Heavy Rain’s most important fulcrum lies in its narrative, however. The game is split up in a series of chapters that flow (more or less) in a strictly linear line, and generally alternates characters between Ethan, Scott Shelby, a private investigator; Madison Paige, a reporter; and Norman Jayden, an FBI profiler called into to investigate the latest in the series of murders perpetrated by the Origami Killer, all of whom become gradually more involved and connected to each other. For the most part, the plot is well-written and executed, although things will occasionally pop up without much explanation (Jayden’s futuristic Added Reality Interface glasses, which he uses for forensic purposes, seem an especially odd sci-fi element for a story set in 2011). The story, taking elements of Seven and Saw (which, let’s face it, is just a poor man’s Seven to begin with) has some minor imperfections, and has a few plot elements which may or may be explained, depending on your actions. But the human approach he generally takes over that of a stereotypical thriller keeps things both interesting and thoroughly engrossing.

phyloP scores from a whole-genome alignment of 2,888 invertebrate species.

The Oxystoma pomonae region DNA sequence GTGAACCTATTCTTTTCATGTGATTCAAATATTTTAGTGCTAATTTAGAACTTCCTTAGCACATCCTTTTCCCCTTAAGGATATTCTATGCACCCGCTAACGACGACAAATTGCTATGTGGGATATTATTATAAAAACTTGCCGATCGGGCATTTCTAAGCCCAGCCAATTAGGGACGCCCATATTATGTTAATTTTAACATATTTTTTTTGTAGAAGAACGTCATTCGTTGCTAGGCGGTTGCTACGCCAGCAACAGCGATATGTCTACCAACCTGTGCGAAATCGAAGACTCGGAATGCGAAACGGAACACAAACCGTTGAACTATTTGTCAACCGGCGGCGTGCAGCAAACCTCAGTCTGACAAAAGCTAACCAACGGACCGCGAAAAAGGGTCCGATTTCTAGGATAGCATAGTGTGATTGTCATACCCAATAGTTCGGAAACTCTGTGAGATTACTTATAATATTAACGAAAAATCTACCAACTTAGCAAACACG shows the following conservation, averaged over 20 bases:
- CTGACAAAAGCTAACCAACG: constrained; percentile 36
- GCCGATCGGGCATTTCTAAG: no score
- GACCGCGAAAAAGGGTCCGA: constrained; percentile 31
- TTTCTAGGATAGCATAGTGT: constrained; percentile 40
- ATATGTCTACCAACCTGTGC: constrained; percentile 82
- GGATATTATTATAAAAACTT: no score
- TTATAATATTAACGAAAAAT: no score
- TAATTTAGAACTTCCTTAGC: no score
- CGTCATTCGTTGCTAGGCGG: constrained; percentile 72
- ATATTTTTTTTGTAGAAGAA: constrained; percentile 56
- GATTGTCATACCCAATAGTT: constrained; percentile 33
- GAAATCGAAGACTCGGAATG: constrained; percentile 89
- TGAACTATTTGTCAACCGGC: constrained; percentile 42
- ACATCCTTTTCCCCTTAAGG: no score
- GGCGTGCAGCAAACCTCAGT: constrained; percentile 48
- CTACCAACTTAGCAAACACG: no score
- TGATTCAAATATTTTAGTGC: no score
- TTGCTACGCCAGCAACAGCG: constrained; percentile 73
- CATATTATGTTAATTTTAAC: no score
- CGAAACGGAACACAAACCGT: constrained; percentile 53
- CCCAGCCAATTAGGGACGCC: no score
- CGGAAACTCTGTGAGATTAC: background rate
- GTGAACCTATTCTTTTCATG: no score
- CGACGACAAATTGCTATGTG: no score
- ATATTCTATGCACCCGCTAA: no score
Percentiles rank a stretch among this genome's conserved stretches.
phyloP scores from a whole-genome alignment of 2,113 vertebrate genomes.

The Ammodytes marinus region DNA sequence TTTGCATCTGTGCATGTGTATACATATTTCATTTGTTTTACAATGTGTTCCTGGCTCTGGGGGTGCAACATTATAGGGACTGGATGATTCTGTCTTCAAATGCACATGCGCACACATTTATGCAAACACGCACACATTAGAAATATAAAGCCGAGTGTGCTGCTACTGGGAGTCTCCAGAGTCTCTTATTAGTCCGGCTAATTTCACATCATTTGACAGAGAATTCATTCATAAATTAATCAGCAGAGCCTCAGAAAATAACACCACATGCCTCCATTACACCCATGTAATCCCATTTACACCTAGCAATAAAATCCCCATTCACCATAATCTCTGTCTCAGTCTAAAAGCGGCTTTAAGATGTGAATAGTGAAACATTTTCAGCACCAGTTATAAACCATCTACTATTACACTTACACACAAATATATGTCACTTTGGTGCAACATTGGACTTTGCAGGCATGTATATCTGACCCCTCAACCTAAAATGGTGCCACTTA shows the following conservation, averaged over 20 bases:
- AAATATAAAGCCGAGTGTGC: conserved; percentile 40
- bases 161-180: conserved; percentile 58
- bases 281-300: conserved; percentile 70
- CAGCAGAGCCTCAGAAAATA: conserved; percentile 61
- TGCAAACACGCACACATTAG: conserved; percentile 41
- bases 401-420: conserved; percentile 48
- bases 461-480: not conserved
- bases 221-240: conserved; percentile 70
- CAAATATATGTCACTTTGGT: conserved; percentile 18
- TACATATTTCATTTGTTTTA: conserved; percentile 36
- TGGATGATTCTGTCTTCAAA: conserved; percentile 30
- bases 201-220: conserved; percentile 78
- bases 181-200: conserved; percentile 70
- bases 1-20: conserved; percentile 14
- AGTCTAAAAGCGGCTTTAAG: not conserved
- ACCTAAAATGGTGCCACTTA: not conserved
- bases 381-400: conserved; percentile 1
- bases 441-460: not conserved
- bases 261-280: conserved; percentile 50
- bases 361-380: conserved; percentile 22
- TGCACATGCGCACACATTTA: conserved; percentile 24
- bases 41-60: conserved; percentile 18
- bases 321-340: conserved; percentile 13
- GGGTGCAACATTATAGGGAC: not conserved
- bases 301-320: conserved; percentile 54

Oddly, Quantic Dream relied almost entirely on European actors doing American accents, which could have derailed the entire game had the voicework been poor. The result is that occasionally an unintended accent slips through here or there, though such instances generally are confined to minor characters. Despite a cast of (to western audiences) unknowns, the acting here is generally top notch, with the major players all delivering expert performances (the game’s somber score is also excellent). In particular, Pascal Langdale and Sam Douglas (playing Ethan and Scott, respectively) are worth noting for their natural qualities. The high quality of the game’s production values is uniform, in fact. Quantic Dream has been working on Heavy Rain since 2006, and it shows, particularly in the amazingly rendered detail seen in the character models. The game’s numerous sets are also well designed (although their linearity often makes the levels feel like walking around a movie set), but the environments themselves remind us of the misery that’s buried deep in the characters, plot, and setting. Even in all of its moodiness, the first time you see the thick dust hanging in the air of an abandoned, dilapidated apartment building, you’ll know this one’s something special.